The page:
WATER IMMERSION TESTS 212 F. for 14 days Ultimate 100% 300% Ultimate elonga- Vol. Water Compound modulus, modulus, tensile, tion, percent pickup, number p.s.i p.s.i. p.s.i percent swell percent 400 2,100 3,400 520 After aging.. 450 2, 050 3, 200 420 e 2. 6 450 2,400 3,000 450 After aging 500 2, 850 3, 000 370 6 4.8 300 2,100 2,300 300 After aging 850 000 275 9 8.1

5. An improved styrene-butadiene elastomer composioIL RESISTANCE TESTS tion as in claim 1 wherein said polyvalent metal is se- Ummate lected from the group consisting of Zinc, magnesium, l tio elo ggcalcium, strontium, barium, aluminum, iron, chromium, Compound number p.s.l' p.s.i: percent swell 6 i f and i b d 1 n m ASTM on #3 212 R for 70 hours n improve styrene uta 1e e e asto er compost Too weak to test tion as in claim 1 which contains from 2.5 to 5.0 parts per hundred parts of SBR of zinc methacrylate.

References Cited UNITED STATES PATENTS 3,522,222. 7/ 1970 Taylor 26093.7 X 3,609,111 9/1971 Kumanotani 26029.7 H X 3,317,453 5/ 1967 MacDonald et al. 26033.4 3,471,432 10/1969 Krol et a1. 26031.2 3,551,392 12/1970 Snyder et al. Z60-78.4 3,553,176 1/1971 Fujisaki et a1. 26078.4 3,616,363 10/1971 Millian 260-'-78.4 DX

JOSEPH L. SHOFER, Primary Examiner W. F. HAMROCK, Assistant Examiner US. 01. X.R.

Referenced by
Citing PatentFiling datePublication dateApplicantTitle
US4192790 *Feb 25, 1976Mar 11, 1980Uniroyal, Inc.Elastomeric composition having reduced Mooney viscosity
US4259403 *Jan 16, 1979Mar 31, 1981Uniroyal, Inc.Cured fibers coated with adhesion promoting additives for ethylene-propylene-nonconjugated diene elastomers
US4495326 *Jan 9, 1984Jan 22, 1985The Firestone Tire & Rubber CompanyRubber compounds containing zinc dimethacrylate
US4529770 *Oct 20, 1983Jul 16, 1985The Firestone Tire & Rubber CompanyVulcanizable polymeric compositions containing zinc dimethacrylate and fillers
US4929684 *Jun 17, 1988May 29, 1990Bridgestone/Firestone, Inc.Stiff sidewalls for pneumatic tires
US5093402 *Jan 29, 1991Mar 3, 1992Bridgestone CorporationSolid golf balls reinforced with metal salts of α,β-ethylenically unsaturated carboxylic acids via solution masterbatch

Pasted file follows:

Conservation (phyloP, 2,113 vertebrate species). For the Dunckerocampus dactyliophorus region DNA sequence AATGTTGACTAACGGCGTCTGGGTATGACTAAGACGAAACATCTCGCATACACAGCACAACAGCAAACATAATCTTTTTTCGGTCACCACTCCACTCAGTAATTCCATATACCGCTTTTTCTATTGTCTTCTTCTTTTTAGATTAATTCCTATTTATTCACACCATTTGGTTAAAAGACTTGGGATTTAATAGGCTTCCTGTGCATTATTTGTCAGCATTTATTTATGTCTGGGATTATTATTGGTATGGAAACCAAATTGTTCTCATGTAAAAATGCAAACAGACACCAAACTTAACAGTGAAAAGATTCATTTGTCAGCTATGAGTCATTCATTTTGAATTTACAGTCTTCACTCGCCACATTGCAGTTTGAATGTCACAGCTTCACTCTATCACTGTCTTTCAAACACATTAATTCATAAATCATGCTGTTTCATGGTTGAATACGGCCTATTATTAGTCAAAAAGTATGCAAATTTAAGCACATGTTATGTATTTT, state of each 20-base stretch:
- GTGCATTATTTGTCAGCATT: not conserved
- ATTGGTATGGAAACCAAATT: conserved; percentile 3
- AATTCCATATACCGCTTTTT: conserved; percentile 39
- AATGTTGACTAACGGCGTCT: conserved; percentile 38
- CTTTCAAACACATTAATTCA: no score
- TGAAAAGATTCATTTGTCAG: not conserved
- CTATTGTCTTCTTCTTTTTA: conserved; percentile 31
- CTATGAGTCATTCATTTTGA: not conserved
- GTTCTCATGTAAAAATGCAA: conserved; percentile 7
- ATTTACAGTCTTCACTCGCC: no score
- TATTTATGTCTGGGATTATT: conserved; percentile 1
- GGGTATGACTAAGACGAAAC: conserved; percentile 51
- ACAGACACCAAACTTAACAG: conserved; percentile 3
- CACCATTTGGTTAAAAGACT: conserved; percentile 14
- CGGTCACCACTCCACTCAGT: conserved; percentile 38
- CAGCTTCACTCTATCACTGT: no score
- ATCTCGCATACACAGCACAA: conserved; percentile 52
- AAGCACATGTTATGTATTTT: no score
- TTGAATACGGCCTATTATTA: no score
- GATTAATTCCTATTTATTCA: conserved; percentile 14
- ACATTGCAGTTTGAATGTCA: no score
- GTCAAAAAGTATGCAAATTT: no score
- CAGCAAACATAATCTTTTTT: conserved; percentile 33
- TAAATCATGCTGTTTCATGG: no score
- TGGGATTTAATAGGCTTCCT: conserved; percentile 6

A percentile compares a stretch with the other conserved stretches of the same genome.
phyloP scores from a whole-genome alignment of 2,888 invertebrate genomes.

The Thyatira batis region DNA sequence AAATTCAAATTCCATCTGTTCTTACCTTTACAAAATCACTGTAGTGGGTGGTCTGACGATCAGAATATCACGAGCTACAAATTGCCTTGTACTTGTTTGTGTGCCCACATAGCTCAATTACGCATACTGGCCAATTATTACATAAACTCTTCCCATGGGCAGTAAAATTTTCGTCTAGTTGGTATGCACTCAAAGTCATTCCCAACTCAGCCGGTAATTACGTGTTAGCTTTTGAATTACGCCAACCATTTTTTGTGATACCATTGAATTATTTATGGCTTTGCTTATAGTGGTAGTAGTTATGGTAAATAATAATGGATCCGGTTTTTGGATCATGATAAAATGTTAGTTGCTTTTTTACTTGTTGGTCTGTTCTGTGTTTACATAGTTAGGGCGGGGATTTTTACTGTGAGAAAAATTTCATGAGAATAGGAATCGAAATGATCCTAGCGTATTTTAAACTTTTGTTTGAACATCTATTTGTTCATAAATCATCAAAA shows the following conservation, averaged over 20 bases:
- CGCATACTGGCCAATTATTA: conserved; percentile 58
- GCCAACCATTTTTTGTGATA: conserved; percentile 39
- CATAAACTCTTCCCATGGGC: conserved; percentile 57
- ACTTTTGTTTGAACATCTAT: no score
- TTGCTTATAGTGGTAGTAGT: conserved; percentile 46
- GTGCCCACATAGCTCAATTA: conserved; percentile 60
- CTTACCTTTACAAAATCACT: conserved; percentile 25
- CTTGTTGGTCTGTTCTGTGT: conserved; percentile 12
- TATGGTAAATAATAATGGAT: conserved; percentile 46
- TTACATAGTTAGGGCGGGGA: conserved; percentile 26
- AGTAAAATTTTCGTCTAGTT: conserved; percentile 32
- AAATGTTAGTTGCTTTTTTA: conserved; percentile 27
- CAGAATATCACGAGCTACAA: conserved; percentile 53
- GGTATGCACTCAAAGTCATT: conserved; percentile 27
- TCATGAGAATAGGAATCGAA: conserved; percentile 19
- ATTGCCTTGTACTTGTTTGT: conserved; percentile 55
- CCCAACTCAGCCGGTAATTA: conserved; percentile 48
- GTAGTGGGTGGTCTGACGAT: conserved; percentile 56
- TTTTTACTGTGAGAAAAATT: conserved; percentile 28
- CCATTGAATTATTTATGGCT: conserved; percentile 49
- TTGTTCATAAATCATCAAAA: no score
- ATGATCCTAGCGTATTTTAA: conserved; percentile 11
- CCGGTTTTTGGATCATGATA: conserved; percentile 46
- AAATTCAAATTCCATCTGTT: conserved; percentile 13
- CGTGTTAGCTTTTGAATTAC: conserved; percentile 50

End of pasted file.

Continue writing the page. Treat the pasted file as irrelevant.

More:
US5096943 *Apr 16, 1990Mar 17, 1992Bridgestone/Firestone, Inc.Method for incorporating metal salts of α,β-ethylenically unsaturated carboxylic acids in polymers
US5120794 *Dec 3, 1991Jun 9, 1992Bridgestone/Firestone, Inc.Anhydrous metal salts of α-β-ethylenically unsaturated carboxylic acids and related methods
US5126501 *Jan 23, 1991Jun 30, 1992General Tire, Inc.Elastomeric compositions and tire belt structure
US5137976 *Dec 3, 1991Aug 11, 1992Bridgestone/Firestone, Inc.Anhydrous metal salts of α,β-ethylenically unsaturated carboxylic acids and related methods
US5143957 *Jan 29, 1991Sep 1, 1992Bridgestone CorporationSolid golf balls reinforced with anhydrous metal salts of α,β-ethylenically unsaturated carboxylic acids
US5202363 *Apr 16, 1990Apr 13, 1993Bridgestone/Firestone, Inc.Anhydrous metal salts of α,β-ethylenically unsaturated carboxylic acids and related methods
US5244955 *Mar 27, 1992Sep 14, 1993Nippon Zeon Co., Ltd.Rubber composition
US5298562 *Aug 19, 1991Mar 29, 1994Sartomer Company, Inc.Calcium di(meth)acrylate cured halogenated polyethylene polymers
US5391627 *Aug 27, 1993Feb 21, 1995Honda Giken Kogyo Kabushiki KaishaHeat-resistant, oil-resistant rubber composition
US20130053496 *Aug 24, 2011Feb 28, 2013Cray Valley Technology Usa, LlcMetal carboxylate additives for thermoplastics
DE2708269A1 *Feb 25, 1977Sep 1, 1977Uniroyal IncElastomermasse mit verminderter mooney-viskositaet und verfahren zur herstellung derselben
EP0139044A1 *Dec 21, 1983May 2, 1985THE FIRESTONE TIRE & RUBBER COMPANYVulcanizable polymeric compositions containing zinc dimethacrylate and fillers
EP0151212A1 *Jul 17, 1984Aug 14, 1985THE FIRESTONE TIRE & RUBBER COMPANYImproved rubber compounds containing zinc dimethacrylate
EP0346763A2 *Jun 8, 1989Dec 20, 1989Bridgestone/Firestone, Inc.Stiff sidewalls for pneumatic tires
WO2011016545A1 *Aug 6, 2010Feb 10, 2011Tokai Rubber Industries, Ltd.Vibration-damping rubber composition
Classifications
U.S. Classification524/287, 524/299, 524/208, 524/575, 524/396, 525/295, 524/204, 525/288, 524/319, 524/399, 524/397, 524/400, 524/209, 524/300, 525/297, 524/398, 525/301, 524/288, 525/292
International ClassificationC08K5/098, C08K5/09, C08K5/315
Cooperative ClassificationC08K5/315, C08K5/09, C08K5/098
European ClassificationC08K5/09, C08K5/098, C08K5/315